Child labour in the fashion industry

Posted by Niyas Yusuf

ILO (International Labour Organisation) estimates that 170 million children(11% of the global population of children) are engaged in child labour around the globe even though child labour is forbidden by law in most of the countries. 

Imagine that the clothes our children wear was made by unprivileged children of the same age who was forced into child labour. While we purchase such clothes produced by children, unknowingly we are supporting and promoting child labour which is one of the most dangerous threat the world is facing today. Though children are forced to work due to several social conditions in under developed and developing countries, there are several groups and organizations battling this along with the government. 

Fast fashion has engendered a race to the bottom, pushing companies to find ever-cheaper sources of labour. That cheap labour is freely available in many of the countries where textile and garment production takes place.

Child labour is a particular issue for fashion because much of the supply chain requires low-skilled labour and some tasks are even better suited to children than adults. In cotton picking, employers prefer to hire children for their small fingers, which do not damage the crop.

Children are seen as obedient workers who slip under the radar, making them easy to manage. Ovaa says: “There is no supervision or social control mechanisms, no unions that can help them to bargain for better working conditions. These are very low-skilled workers without a voice, so they are easy targets.”

ugely complex and it is hard for companies to control every stage of production. That makes it possible to employ children without big brands and consumers ever finding out.

In the cotton industry, children are employed to transfer pollen from one plant to another. They are subjected to long working hours, exposure to pesticides and they are often paid below the minimum wage. In developing countries where cotton is one of the main crops, children are enlisted to help harvest the delicate crop and they work long hours sowing cotton in the spring, followed by weeding through the summer months.

What can businesses do to battle child labour?

The Fair Wear Foundation has listed several brands that have signed up to its code of labour practices, which do not allow for the use of child labour. Accredited brands must ensure with regular audits that all of the suppliers in the cut-make-trim stage of production meet these standards, meaning it goes beyond most companies’ in-house policies.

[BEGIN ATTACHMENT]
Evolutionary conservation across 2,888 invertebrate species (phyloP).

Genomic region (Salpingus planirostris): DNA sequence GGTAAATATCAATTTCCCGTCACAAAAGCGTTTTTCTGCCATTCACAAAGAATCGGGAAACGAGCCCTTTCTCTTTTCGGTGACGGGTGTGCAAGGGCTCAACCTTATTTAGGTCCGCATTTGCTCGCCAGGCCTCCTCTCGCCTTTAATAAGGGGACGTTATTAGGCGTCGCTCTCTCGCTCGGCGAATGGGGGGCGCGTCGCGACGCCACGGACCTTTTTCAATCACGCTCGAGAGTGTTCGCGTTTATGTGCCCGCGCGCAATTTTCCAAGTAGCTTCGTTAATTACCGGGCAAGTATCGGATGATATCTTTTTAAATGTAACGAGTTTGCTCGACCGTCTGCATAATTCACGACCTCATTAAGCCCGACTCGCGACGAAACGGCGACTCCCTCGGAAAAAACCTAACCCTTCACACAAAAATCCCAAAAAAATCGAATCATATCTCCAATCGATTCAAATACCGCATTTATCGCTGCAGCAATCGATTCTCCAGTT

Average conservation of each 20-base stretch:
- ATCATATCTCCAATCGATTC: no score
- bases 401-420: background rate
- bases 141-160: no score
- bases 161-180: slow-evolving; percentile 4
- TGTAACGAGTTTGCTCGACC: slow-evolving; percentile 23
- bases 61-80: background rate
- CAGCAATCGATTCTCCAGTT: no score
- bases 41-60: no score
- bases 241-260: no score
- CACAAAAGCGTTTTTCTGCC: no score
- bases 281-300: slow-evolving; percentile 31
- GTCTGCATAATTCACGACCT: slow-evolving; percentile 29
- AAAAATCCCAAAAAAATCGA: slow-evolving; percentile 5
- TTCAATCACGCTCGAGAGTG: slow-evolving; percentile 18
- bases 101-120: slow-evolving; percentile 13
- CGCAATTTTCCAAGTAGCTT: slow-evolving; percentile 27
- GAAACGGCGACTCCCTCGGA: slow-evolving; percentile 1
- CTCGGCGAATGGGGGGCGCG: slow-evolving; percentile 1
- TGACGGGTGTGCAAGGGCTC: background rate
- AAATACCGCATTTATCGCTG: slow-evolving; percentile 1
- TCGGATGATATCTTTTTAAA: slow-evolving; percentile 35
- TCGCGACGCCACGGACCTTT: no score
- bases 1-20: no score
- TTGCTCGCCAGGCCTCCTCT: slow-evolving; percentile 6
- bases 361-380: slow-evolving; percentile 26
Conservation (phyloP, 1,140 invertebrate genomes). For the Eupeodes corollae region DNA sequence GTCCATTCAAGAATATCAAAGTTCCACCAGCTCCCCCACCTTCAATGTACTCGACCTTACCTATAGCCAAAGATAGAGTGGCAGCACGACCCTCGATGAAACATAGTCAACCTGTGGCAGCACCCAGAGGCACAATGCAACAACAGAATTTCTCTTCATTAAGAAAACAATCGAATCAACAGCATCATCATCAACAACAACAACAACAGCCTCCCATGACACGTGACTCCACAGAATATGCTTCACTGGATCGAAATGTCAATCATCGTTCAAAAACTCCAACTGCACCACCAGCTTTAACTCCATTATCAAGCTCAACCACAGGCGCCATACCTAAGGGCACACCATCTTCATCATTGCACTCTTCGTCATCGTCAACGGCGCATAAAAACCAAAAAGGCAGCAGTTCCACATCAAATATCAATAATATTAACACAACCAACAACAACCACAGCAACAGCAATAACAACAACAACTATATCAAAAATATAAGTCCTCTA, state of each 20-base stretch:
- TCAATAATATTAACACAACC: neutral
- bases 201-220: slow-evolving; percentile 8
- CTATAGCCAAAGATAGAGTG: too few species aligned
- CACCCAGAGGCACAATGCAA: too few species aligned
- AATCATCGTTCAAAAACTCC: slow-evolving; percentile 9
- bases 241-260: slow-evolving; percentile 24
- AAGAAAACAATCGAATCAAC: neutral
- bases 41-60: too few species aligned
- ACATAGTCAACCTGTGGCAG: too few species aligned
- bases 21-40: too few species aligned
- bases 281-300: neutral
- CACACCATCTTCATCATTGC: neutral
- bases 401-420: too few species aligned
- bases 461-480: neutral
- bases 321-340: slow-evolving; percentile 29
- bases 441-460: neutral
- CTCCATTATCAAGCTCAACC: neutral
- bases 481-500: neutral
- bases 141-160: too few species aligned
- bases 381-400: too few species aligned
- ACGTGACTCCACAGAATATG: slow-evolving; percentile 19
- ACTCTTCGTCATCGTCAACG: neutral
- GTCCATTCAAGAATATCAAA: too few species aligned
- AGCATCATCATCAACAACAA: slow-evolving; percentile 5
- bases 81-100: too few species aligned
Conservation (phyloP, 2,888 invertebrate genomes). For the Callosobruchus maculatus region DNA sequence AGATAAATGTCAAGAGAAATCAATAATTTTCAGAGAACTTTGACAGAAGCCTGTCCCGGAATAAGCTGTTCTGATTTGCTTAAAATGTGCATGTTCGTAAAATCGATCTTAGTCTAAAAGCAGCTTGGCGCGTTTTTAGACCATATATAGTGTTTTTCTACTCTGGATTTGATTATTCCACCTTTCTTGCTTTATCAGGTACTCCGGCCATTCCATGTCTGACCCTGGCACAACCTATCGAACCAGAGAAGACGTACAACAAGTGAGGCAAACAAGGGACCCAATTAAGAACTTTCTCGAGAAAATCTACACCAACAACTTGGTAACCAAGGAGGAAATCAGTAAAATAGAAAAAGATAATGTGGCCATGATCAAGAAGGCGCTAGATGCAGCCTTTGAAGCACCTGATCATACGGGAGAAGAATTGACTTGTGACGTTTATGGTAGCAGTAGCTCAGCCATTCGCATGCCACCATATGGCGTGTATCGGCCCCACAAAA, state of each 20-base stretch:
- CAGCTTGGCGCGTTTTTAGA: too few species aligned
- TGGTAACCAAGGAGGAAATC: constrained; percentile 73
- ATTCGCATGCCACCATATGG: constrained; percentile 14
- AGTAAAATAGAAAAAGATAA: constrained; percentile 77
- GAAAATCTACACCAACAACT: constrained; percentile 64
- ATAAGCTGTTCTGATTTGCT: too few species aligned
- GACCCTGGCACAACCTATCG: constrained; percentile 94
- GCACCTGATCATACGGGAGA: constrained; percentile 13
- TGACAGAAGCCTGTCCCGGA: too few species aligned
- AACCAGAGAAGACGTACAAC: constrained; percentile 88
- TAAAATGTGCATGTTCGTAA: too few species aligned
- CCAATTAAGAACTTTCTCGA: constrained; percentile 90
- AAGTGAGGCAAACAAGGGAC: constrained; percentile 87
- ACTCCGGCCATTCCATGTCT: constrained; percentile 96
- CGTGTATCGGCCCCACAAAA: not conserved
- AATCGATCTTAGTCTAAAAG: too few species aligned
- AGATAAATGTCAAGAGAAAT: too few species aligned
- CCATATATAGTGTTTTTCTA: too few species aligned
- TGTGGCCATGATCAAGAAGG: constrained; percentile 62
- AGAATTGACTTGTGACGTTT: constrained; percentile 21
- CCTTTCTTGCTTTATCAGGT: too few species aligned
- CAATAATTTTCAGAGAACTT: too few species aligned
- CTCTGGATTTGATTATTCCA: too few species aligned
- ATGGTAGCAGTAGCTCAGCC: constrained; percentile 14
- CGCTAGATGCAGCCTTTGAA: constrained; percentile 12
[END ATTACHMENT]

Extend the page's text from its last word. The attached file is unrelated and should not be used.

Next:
Other accreditation schemes exist, such as the Fairtrade label Organisation, the Global Organic Textile Standard and the Ethical Trading Initiative, but all of them struggle with the lack of transparency in the textile and garment supply chain. Organic kids wear brands like Hugabug ensures fair trade compliance in the apparel production and strictly follow the fair trade label battling child labour and promoting ethical farming and supply chain. Such businesses is also found funding and supporting several organizations like CRY for protecting the rights of children.

If more such ethical businesses are established, the issue of child labour could be fought upto a great extent and the customers play a major role as they have to choose only such brands that does not use child labour in its supply chain but support and contribute to protect the rights of children.

It is etimated that out of 170 million atleast 6 million are forced into child labour by major brands and there are practical steps that companies can take to rid their supply chains of child labour. “Brands can start off by creating a supply register. Fashion brands normally have 200 or more suppliers. You should start by knowing who your manufacturers are and visiting them.” On these visits, she says brand representatives must watch out for signs the factory is sub-contracting; they should be concerned, if the factory does not have enough workers for the amount of t-shirts it produces.

Companies can also address their purchasing practices, which can make working conditions worse. Schuurman says: “To meet tight deadlines or unanticipated orders, factories may sub-contract without informing the buying companies. Sometimes that is enforced by the brand; it puts too much pressure on the factory.” Companies can adjust their purchasing practices to lighten the load and ensure the factories they have inspected fulfil their orders, she says.

The businesses around the globe would be forced to stop child labour if the customers strictly choose brands that does not use child labour and follow fair trade policies and regulations.

Remember that children can turn the world upside down and they are the promises of tomorrow, we have to ensure to protect their rights and educate the children for a better and safer tomorrow.